6
Removing sex as a control does not affect the statistical significance of any effects.
EQUALITARIANISM: A SOURCE OF LIBERAL BIAS
28
with predictions, there was a small, trending (but not statistically significant) interaction between
the condition and ideology.
Consistent with predictions, simple slopes one standard deviation above and below the
mean of political ideology revealed that liberal participants found the test significantly less
acceptable when men outperform women than vice versa (b = 1.02), t = 3.54, p = .001. In
contrast, conservative participants (one standard deviation below the mean) found the test
equally acceptable regardless of whether women outperform men or men outperform women (b
= .40), t = 1.38, p = .171, though they were still trending in the same direction as Liberals.
Examining the interaction another way, in the condition in which women outperform
men, there was virtually no effect of ideology on test acceptability (b = .01), t = 0.12, p = .902.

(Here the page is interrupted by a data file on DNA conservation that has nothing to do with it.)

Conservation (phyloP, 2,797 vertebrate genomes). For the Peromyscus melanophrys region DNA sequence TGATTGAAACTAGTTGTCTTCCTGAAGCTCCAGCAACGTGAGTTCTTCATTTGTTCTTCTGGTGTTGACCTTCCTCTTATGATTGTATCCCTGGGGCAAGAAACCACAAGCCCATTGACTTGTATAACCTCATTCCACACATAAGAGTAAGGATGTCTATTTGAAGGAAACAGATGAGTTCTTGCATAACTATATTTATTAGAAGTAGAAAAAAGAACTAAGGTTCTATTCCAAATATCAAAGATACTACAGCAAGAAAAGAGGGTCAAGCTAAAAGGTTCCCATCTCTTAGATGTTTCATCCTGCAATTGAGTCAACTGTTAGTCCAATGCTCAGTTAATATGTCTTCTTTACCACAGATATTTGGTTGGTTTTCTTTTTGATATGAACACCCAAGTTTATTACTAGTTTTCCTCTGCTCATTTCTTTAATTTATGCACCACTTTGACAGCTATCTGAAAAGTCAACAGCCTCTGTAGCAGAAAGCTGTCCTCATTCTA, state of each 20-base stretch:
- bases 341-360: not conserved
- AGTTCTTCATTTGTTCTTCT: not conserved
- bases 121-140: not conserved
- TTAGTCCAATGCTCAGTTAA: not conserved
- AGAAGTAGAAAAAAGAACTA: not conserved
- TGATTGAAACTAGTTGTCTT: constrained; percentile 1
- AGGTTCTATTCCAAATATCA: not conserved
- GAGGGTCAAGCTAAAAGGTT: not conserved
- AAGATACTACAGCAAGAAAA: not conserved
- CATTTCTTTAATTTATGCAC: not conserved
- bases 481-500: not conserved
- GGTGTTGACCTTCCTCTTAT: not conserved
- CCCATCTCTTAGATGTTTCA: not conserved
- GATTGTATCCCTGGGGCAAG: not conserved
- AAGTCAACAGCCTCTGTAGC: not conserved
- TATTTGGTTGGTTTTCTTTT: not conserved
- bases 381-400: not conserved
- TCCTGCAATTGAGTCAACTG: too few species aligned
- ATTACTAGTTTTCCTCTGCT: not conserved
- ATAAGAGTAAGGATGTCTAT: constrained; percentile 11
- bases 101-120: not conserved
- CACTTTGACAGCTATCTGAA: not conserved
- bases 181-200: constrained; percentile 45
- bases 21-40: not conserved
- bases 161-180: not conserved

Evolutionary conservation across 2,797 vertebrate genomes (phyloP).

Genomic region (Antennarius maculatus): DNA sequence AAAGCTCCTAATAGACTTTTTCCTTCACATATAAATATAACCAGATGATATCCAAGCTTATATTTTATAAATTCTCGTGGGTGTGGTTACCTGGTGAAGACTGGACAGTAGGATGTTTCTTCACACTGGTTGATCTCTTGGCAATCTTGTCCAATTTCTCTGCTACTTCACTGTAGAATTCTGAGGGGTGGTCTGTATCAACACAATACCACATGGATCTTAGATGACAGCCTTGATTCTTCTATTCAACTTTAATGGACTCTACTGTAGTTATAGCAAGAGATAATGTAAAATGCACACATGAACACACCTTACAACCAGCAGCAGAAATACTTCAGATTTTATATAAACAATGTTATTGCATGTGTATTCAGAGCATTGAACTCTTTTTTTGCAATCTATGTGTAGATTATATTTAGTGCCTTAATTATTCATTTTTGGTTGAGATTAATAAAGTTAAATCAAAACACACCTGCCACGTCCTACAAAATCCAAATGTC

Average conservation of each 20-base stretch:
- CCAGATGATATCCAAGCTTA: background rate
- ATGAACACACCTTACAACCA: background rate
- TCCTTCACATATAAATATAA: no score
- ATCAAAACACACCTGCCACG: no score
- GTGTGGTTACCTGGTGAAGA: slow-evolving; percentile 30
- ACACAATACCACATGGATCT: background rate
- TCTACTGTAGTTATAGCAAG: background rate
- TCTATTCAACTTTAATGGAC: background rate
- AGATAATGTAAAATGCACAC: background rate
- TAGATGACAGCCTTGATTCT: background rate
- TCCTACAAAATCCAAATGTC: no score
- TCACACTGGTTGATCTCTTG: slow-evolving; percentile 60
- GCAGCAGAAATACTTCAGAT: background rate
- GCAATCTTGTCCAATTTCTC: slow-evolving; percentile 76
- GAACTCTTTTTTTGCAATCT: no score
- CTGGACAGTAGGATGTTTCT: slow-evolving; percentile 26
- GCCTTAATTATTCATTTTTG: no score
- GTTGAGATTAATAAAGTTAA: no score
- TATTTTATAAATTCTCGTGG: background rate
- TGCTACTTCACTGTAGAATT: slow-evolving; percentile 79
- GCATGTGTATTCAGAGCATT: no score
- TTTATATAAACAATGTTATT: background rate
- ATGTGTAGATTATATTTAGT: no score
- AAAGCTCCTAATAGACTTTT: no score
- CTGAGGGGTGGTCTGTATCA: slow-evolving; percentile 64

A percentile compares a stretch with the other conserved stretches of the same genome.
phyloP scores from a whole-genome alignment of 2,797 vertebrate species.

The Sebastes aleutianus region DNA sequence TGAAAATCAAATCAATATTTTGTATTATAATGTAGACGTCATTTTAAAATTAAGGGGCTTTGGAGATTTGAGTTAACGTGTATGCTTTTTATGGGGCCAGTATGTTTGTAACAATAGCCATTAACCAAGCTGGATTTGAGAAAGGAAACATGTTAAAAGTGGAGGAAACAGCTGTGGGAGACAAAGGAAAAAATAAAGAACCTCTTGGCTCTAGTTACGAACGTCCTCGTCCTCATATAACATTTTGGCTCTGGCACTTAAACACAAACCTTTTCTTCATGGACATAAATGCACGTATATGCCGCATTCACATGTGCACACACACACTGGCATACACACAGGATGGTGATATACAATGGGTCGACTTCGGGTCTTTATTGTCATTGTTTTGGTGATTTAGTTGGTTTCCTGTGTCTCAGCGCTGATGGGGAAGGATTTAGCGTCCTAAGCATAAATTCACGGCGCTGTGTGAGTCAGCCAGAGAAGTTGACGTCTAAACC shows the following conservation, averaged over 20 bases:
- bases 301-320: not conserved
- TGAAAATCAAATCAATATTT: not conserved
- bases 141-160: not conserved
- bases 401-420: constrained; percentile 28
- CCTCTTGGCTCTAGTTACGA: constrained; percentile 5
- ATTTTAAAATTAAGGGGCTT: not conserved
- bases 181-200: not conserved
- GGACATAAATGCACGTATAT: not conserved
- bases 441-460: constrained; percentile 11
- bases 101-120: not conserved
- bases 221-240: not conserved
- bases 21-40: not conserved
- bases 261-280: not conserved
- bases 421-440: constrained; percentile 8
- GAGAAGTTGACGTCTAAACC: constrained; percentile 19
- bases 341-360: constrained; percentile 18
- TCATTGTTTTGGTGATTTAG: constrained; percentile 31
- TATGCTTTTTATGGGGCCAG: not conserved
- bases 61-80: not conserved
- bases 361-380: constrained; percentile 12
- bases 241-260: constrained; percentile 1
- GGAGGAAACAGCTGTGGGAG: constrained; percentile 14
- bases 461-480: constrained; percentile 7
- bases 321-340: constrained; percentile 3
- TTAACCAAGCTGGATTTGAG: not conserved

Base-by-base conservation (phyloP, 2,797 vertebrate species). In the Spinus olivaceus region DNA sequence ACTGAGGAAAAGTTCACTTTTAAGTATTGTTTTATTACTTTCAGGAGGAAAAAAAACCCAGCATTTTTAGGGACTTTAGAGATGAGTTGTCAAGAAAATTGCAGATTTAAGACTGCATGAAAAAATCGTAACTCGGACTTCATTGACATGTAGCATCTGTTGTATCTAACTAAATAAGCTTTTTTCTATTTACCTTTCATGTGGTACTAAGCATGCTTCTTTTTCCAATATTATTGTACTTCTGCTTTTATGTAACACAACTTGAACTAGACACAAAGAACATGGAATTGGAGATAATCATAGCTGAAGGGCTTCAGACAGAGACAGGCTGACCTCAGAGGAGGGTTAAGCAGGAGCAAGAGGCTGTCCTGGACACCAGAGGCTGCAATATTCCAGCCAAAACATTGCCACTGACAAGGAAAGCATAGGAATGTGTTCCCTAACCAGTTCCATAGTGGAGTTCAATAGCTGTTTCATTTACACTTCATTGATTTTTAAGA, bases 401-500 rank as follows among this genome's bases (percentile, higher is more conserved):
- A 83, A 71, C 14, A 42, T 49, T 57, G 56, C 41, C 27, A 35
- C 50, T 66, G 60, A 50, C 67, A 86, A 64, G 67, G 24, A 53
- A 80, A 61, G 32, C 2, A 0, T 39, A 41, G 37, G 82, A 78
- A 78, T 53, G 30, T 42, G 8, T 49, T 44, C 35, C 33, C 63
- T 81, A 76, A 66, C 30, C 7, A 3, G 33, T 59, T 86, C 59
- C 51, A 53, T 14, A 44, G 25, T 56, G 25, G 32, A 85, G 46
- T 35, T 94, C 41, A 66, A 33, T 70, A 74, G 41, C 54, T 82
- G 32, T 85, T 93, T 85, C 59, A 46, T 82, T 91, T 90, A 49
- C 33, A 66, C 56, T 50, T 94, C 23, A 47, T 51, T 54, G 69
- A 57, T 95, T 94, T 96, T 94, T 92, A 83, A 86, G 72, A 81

Both Liberals and Conservatives found the test reasonably acceptable (above the midpoint) if
women outperform men. However, in the condition in which men outperform women, more
liberal ideology predicted lower test acceptability (b = -.18), t = -2.10, p = .037.
Table 3
Test acceptability ratings regressed on Sex condition (0: Men Outperform,
1: Women Outperform), ideology, and the interaction, controlling for sex
β
t
p
95% CI
semipartial r
Sex
-0.28
-4.33
<.001
-1.28, -.48
-.28
Condition
.23
3.46
.001
.30, 1.11
.23
Ideology
-.19
-2.13
.034
-.34, -.01
-.14
Condition x Ideology
.13
1.52
.129
-.06, .43
.10
Categorical. We created a categorical ideology variable for Conservatives (those who
responded 1-3 on the 7-point ideology scale; n = 62), Moderates (those who responded 4; n =